Green Tea: Health Articles
Database - Green tea research has shown it has an effect on variety of health conditions. The ability to lower blood sugar, chelate iron and control the production of nitric oxide are all especially
important. This ancient beverage seems custom-made to protect health and delay aging. To find how green tea benefits different organs and conditions click a specific topic from our article database below:
Green Tea Promising Agent in Kidney Cancer
Researchers at the University of Porto in Portugal have concluded a study indicating that green tea may be an effective anticancer agent for renal cell carcinoma (or RCC), the most common type of kidney cancer in adults and one of the most deadly. The team noted RCC's resistance to chemotherapy and radiotherapy, the resulting urgency to explore the potential of other therapies and the potential for managing other types of cancer that green tea and tea polyphenols have demonstrated in other studies. With this in mind, the researchers set out to analyze the antiproliferative effect of an antioxidant-rich green tea extract on human renal cancer cell lines. They found that "green tea extract strongly inhibited the growth of both RCC cell lines in a concentration-dependent manner," stated an abstract of the findings. "This is the first report showing that green tea is likely to be an effective anticancer agent for renal cell carcinoma." A report from the research will appear in the September 2010 issue of the scientific journal Food Chemistry.
Green Tea & Kidney Health
The kidneys are another area where green tea has shown to have protective effects. Decreased kidney function due to aging and kidney failure are a frequent cause of death. The public is generally unaware that anything can be done to prevent the age-related decline in kidney function. Making use of a wide-range of antioxidant protection appears crucial, and flavonoids, including green tea catechins, are very potent antioxidants. Epigallocatechin gallate was shown to induce antioxidant enzymes in the kidneys, as well as to reduce uremic toxins in the blood, suggesting improved kidney function in an animal model of kidney failure.Kidney problems are often associated with high blood sugar and consequent glycosylation of various proteins (hence the strong link between kidney failure and diabetes). Since green tea has the ability to lower serum glucose, this is another way in which it helps protect against kidney failure. Likewise, the antioxidant properties of green tea likely play a significant role in protecting the kidneys. Since green tea has been shown to lower the concentrations of free radicals and lipid peroxides in organs such as the liver and the pancreas, this is likely to be true in the kidneys as well. Maintaining kidney health is a crucial though often neglected part of anti-aging medicine. Green tea is one of the resources we have for protecting this critical detoxification system, and it seems to be a particularly powerful one.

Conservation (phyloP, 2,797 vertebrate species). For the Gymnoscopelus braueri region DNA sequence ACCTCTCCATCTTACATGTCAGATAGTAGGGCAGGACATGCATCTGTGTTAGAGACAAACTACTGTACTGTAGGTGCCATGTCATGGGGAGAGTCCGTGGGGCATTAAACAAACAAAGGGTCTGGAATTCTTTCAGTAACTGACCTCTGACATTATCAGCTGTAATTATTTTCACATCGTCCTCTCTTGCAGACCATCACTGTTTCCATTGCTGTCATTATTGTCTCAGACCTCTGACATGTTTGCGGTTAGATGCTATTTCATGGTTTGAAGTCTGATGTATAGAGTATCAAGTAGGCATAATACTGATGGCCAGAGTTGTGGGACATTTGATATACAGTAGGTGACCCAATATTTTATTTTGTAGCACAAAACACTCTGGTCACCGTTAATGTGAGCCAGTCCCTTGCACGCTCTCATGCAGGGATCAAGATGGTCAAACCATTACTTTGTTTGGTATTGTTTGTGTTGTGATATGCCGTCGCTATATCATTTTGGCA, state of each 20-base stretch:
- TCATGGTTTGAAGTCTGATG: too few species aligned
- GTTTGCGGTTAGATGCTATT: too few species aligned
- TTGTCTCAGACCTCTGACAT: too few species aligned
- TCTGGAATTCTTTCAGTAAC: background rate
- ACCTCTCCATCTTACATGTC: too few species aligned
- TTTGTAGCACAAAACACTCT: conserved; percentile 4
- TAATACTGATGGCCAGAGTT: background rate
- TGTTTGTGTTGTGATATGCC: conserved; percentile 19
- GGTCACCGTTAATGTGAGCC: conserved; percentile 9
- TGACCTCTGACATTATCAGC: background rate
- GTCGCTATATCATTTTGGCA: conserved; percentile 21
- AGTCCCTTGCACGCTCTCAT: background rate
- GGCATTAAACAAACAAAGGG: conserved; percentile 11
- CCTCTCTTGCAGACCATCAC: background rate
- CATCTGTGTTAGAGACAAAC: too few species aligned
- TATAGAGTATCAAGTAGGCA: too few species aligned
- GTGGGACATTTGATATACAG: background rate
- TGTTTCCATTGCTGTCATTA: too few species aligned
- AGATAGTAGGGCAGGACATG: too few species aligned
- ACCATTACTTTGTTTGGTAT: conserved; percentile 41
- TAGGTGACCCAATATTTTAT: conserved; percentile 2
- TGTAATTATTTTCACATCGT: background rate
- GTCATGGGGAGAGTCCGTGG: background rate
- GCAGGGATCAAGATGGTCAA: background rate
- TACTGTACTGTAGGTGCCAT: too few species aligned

Anderson JW et al. Selective effects of different antioxidants on oxidation of lipoproteins from rats. Proc Soc Exp Biol Med 1998;218:376-81.
Archives of Dermatology, 2000;136:989-994, 1051.
Bravo L, Abia R et al. Degradation of polyphenols (catechin and tannic acid) in the rat intestinal tract. Effect on colonic fermentation and fecal output. Br J Nutr 1994;71:933-46.
Chan MM et al. Inhibition of inducible nitric oxide synthese gene expression and enzyme activity by epigallocatechin gallate, a natural product from green tea. Biochem Pharmacol 1997; 54:1281-86.
Chen ZY, Chan PT. Antioxidant activity of green tea catechins in canola oil. Chem Phys Lipids 1996; 82:163-72.
Chen PC, et al. A green tea-derived polypheol, epigallocatechin-3-gallate, inhibits IkappaB kinase activation and IL-8 gene expression in respiratory epithelium. Inflammation 2002;26:233-41
Choi JH et al. Effects of green tea catechins on hepatic microsomal phospholipase. J Nutr Sci Vitaminol 1998; 44:673-83.
Chung HY et al. Peroxynitrite-scavenging activity of green tea tannin. J Agric Food Chem 1998; 46:4484-86.